Harvard Business Review, January 16, 2013
Transitions are ideal times to create multi-faceted change in our lives. Moving across four different countries and three different continents during the past seven years has made that truth crystal clear for my family. The start of a new year can give equal cause for recalibrating a life. Many of us have set a few goals during the past couple of weeks, and a few of us have set many goals. But we all know that goals set are not necessarily goals met. At best 20 percent of us will succeed at achieving our objectives. To buck those odds, try this trick: Set a question goal instead of a statement goal.
Here’s what I mean.
Have you ever been in a meeting where a group was asked “What challenges do you face at (fill in the blank)?” The “blank” could be filled in by “leading others,” “leading yourself,” “changing your company’s culture,” and the list goes on. At the beginning of executive workshops conducted around the world, I often ask that kind of question to get a better sense of the problem-terrain people are traversing. Small groups spend 7-10 minutes defining the top 2-3 challenges they face. (You might even take a moment right now to do the same.) Then they present their list of top challenges to the rest of the participants. Funny thing is that most challenges are problems “out there,” not “in here.” What I mean is that problems are often framed as a “system issue,” a “top management issue,” a “supplier issue,” or a “direct report issue.” Rarely are they framed as an “I’m part of the problem” issue.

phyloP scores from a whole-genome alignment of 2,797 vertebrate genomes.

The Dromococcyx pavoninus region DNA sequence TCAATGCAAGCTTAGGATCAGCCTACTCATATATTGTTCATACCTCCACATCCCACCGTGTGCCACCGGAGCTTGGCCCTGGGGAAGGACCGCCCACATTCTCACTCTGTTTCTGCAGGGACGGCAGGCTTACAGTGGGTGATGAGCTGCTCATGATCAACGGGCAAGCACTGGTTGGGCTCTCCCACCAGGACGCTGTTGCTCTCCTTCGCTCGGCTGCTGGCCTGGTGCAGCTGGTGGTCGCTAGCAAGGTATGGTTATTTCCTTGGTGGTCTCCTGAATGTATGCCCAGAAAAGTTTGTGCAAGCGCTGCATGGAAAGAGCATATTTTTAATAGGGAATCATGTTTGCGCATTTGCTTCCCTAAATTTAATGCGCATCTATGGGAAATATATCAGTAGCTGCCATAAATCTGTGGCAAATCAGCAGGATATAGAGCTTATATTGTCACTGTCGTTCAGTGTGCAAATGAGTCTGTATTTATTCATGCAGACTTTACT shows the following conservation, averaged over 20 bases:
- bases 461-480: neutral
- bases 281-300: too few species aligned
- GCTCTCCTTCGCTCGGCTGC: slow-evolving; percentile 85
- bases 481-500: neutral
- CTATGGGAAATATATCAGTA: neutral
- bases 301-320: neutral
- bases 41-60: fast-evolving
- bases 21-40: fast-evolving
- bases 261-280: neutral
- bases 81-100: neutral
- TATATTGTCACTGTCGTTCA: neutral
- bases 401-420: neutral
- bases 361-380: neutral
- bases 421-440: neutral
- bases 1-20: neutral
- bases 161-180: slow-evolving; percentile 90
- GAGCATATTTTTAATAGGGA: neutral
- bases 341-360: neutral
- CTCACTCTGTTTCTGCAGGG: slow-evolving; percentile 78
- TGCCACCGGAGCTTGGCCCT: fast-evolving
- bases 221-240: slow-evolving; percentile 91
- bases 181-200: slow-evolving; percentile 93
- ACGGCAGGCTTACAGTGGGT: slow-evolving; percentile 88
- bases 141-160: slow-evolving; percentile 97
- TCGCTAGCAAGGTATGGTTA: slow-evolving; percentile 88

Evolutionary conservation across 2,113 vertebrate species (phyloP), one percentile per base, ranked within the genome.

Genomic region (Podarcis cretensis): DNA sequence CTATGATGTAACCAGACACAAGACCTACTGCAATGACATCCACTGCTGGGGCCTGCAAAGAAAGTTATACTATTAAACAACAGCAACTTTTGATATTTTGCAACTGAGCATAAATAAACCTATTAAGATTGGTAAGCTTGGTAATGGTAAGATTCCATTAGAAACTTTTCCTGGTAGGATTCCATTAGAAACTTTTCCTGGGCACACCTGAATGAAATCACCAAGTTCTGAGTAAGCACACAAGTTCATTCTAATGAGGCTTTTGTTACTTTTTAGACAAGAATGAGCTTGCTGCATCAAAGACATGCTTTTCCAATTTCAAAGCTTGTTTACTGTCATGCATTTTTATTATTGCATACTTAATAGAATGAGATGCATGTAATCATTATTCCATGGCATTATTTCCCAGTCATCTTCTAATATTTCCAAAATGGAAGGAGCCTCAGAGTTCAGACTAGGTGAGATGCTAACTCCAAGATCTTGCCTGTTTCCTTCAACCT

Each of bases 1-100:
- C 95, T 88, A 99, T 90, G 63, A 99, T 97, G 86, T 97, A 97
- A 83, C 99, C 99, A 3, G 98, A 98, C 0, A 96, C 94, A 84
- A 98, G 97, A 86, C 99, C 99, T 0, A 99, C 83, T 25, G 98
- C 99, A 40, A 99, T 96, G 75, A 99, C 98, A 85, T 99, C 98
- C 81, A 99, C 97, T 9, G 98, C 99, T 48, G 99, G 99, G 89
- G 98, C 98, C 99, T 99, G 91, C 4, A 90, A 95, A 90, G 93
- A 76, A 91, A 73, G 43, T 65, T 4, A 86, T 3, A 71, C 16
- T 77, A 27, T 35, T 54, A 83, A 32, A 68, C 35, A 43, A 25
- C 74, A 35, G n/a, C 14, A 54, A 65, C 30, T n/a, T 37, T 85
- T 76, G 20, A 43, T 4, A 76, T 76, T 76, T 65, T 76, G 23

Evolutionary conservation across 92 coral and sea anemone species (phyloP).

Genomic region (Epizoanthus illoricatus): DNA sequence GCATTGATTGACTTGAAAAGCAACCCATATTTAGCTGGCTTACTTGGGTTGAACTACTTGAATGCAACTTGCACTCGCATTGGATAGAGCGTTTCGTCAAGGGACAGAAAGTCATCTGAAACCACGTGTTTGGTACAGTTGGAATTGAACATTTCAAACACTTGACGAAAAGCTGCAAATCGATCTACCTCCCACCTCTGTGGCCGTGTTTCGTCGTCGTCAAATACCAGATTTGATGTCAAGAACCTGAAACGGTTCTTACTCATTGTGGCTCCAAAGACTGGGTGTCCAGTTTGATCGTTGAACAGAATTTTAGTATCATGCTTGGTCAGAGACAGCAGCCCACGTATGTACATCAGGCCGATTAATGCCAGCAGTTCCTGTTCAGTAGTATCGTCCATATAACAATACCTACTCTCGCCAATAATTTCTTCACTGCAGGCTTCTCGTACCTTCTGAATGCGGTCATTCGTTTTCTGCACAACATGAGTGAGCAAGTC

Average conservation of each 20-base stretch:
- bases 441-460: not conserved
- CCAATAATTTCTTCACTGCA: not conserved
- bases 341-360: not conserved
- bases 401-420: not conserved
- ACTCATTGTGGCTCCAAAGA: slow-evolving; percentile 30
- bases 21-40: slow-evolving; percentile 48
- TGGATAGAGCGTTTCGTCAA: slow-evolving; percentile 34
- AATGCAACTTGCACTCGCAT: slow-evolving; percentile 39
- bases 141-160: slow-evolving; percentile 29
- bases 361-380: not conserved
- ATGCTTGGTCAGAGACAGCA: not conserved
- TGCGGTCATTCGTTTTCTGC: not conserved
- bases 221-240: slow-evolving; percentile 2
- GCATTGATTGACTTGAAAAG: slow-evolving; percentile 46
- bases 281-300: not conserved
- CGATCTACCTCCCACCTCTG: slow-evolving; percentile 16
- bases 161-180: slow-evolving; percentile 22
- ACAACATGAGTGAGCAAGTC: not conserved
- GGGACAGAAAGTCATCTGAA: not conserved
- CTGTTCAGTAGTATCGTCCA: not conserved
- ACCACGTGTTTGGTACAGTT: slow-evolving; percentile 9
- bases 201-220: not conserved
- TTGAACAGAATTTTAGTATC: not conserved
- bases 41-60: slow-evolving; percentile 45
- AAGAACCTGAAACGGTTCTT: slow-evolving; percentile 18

But when you push a group to take their top three challenge statements and translate them into concrete questions, it often refines their understanding of what the problem really is. Initially, groups think this simple request will be easy to do, but it usually takes longer than expected. The mere act of changing a statement-based challenge into a question-based goal puts a much sharper focus on the issue at hand. Here are a few examples to illustrate what this dynamic looks like (they come from a couple of teams that I recently worked with):
Fundamentally, I’ve discovered that turning a challenge statement into a challenge question consistently turns the finger of responsibility away from others and back to ourselves. Someone “out there” is no longer responsible for solving the problem. Instead, someone “in here,” me, is responsible for making change happen. Almost always when debriefing this goal-to-question exercise, several insights surface about how the mere act of translation ratchets up a sense of personal responsibility for identifying and implementing a solution to a problem.
Bottom line, one way to make 2013 better than 2012 is to take all those goals that you’ve just set and transform them into questions. You just might be surprised at the quizzical magic of aspirations turning into accomplishments.